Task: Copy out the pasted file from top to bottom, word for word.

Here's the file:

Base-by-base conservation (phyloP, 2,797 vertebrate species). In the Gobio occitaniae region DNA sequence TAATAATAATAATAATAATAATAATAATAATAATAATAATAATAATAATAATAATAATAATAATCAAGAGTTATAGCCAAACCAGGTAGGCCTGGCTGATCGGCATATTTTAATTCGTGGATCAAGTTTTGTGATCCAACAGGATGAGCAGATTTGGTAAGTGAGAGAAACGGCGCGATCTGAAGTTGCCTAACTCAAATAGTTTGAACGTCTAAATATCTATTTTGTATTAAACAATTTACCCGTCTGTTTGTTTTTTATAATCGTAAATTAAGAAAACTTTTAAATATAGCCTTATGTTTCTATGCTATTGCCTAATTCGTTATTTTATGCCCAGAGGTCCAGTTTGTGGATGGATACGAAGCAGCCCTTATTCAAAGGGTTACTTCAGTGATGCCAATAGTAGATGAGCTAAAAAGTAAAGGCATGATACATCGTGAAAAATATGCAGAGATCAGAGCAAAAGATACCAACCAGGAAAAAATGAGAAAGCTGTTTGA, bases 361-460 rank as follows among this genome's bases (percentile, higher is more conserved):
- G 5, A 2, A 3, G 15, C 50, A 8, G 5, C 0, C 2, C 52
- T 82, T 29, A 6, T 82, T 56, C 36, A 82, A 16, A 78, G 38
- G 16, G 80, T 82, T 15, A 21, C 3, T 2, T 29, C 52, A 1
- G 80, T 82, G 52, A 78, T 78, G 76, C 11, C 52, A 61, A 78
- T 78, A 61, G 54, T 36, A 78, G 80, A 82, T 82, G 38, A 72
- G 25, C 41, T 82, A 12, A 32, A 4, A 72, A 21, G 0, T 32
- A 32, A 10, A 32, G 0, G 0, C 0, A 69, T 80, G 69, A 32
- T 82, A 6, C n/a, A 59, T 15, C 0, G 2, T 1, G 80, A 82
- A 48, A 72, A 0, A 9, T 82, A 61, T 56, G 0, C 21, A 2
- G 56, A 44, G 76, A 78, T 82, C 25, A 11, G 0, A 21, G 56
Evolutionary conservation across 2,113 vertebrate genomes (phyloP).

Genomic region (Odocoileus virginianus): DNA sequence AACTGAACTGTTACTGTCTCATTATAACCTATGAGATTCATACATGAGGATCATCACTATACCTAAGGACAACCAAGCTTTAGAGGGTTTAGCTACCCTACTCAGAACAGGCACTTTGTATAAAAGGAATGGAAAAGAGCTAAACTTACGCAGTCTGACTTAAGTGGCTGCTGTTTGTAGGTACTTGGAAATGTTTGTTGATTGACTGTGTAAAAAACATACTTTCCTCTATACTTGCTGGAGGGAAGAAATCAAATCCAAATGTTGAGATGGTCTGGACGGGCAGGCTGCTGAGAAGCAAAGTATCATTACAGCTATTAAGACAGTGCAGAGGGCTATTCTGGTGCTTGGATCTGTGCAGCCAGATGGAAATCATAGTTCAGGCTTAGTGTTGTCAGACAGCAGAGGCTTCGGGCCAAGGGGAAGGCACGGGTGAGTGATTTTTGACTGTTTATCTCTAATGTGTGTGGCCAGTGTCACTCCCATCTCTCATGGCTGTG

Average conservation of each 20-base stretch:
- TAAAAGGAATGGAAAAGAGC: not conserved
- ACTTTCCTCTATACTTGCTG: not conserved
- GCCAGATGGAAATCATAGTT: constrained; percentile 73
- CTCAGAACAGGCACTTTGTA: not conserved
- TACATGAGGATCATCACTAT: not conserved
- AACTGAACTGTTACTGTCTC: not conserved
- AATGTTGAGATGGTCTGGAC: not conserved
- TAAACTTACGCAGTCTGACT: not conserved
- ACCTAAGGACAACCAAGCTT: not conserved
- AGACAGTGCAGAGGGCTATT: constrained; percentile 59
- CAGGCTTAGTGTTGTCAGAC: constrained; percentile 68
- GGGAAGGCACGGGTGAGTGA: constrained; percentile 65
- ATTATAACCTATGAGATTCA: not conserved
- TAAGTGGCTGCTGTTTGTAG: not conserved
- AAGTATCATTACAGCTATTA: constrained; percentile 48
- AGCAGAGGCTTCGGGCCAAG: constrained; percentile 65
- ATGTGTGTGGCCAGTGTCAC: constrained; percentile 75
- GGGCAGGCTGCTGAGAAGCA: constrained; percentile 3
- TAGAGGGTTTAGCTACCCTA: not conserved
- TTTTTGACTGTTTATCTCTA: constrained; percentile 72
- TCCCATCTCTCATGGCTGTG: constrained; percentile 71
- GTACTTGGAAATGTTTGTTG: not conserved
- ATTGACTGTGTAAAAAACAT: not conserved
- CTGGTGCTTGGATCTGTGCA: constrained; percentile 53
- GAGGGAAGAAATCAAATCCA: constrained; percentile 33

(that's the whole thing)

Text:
Base-by-base conservation (phyloP, 2,797 vertebrate species). In the Gobio occitaniae region DNA sequence TAATAATAATAATAATAATAATAATAATAATAATAATAATAATAATAATAATAATAATAATAATCAAGAGTTATAGCCAAACCAGGTAGGCCTGGCTGATCGGCATATTTTAATTCGTGGATCAAGTTTTGTGATCCAACAGGATGAGCAGATTTGGTAAGTGAGAGAAACGGCGCGATCTGAAGTTGCCTAACTCAAATAGTTTGAACGTCTAAATATCTATTTTGTATTAAACAATTTACCCGTCTGTTTGTTTTTTATAATCGTAAATTAAGAAAACTTTTAAATATAGCCTTATGTTTCTATGCTATTGCCTAATTCGTTATTTTATGCCCAGAGGTCCAGTTTGTGGATGGATACGAAGCAGCCCTTATTCAAAGGGTTACTTCAGTGATGCCAATAGTAGATGAGCTAAAAAGTAAAGGCATGATACATCGTGAAAAATATGCAGAGATCAGAGCAAAAGATACCAACCAGGAAAAAATGAGAAAGCTGTTTGA, bases 361-460 rank as follows among this genome's bases (percentile, higher is more conserved):
- G 5, A 2, A 3, G 15, C 50, A 8, G 5, C 0, C 2, C 52
- T 82, T 29, A 6, T 82, T 56, C 36, A 82, A 16, A 78, G 38
- G 16, G 80, T 82, T 15, A 21, C 3, T 2, T 29, C 52, A 1
- G 80, T 82, G 52, A 78, T 78, G 76, C 11, C 52, A 61, A 78
- T 78, A 61, G 54, T 36, A 78, G 80, A 82, T 82, G 38, A 72
- G 25, C 41, T 82, A 12, A 32, A 4, A 72, A 21, G 0, T 32
- A 32, A 10, A 32, G 0, G 0, C 0, A 69, T 80, G 69, A 32
- T 82, A 6, C n/a, A 59, T 15, C 0, G 2, T 1, G 80, A 82
- A 48, A 72, A 0, A 9, T 82, A 61, T 56, G 0, C 21, A 2
- G 56, A 44, G 76, A 78, T 82, C 25, A 11, G 0, A 21, G 56
Evolutionary conservation across 2,113 vertebrate genomes (phyloP).

Genomic region (Odocoileus virginianus): DNA sequence AACTGAACTGTTACTGTCTCATTATAACCTATGAGATTCATACATGAGGATCATCACTATACCTAAGGACAACCAAGCTTTAGAGGGTTTAGCTACCCTACTCAGAACAGGCACTTTGTATAAAAGGAATGGAAAAGAGCTAAACTTACGCAGTCTGACTTAAGTGGCTGCTGTTTGTAGGTACTTGGAAATGTTTGTTGATTGACTGTGTAAAAAACATACTTTCCTCTATACTTGCTGGAGGGAAGAAATCAAATCCAAATGTTGAGATGGTCTGGACGGGCAGGCTGCTGAGAAGCAAAGTATCATTACAGCTATTAAGACAGTGCAGAGGGCTATTCTGGTGCTTGGATCTGTGCAGCCAGATGGAAATCATAGTTCAGGCTTAGTGTTGTCAGACAGCAGAGGCTTCGGGCCAAGGGGAAGGCACGGGTGAGTGATTTTTGACTGTTTATCTCTAATGTGTGTGGCCAGTGTCACTCCCATCTCTCATGGCTGTG

Average conservation of each 20-base stretch:
- TAAAAGGAATGGAAAAGAGC: not conserved
- ACTTTCCTCTATACTTGCTG: not conserved
- GCCAGATGGAAATCATAGTT: constrained; percentile 73
- CTCAGAACAGGCACTTTGTA: not conserved
- TACATGAGGATCATCACTAT: not conserved
- AACTGAACTGTTACTGTCTC: not conserved
- AATGTTGAGATGGTCTGGAC: not conserved
- TAAACTTACGCAGTCTGACT: not conserved
- ACCTAAGGACAACCAAGCTT: not conserved
- AGACAGTGCAGAGGGCTATT: constrained; percentile 59
- CAGGCTTAGTGTTGTCAGAC: constrained; percentile 68
- GGGAAGGCACGGGTGAGTGA: constrained; percentile 65
- ATTATAACCTATGAGATTCA: not conserved
- TAAGTGGCTGCTGTTTGTAG: not conserved
- AAGTATCATTACAGCTATTA: constrained; percentile 48
- AGCAGAGGCTTCGGGCCAAG: constrained; percentile 65
- ATGTGTGTGGCCAGTGTCAC: constrained; percentile 75
- GGGCAGGCTGCTGAGAAGCA: constrained; percentile 3
- TAGAGGGTTTAGCTACCCTA: not conserved
- TTTTTGACTGTTTATCTCTA: constrained; percentile 72
- TCCCATCTCTCATGGCTGTG: constrained; percentile 71
- GTACTTGGAAATGTTTGTTG: not conserved
- ATTGACTGTGTAAAAAACAT: not conserved
- CTGGTGCTTGGATCTGTGCA: constrained; percentile 53
- GAGGGAAGAAATCAAATCCA: constrained; percentile 33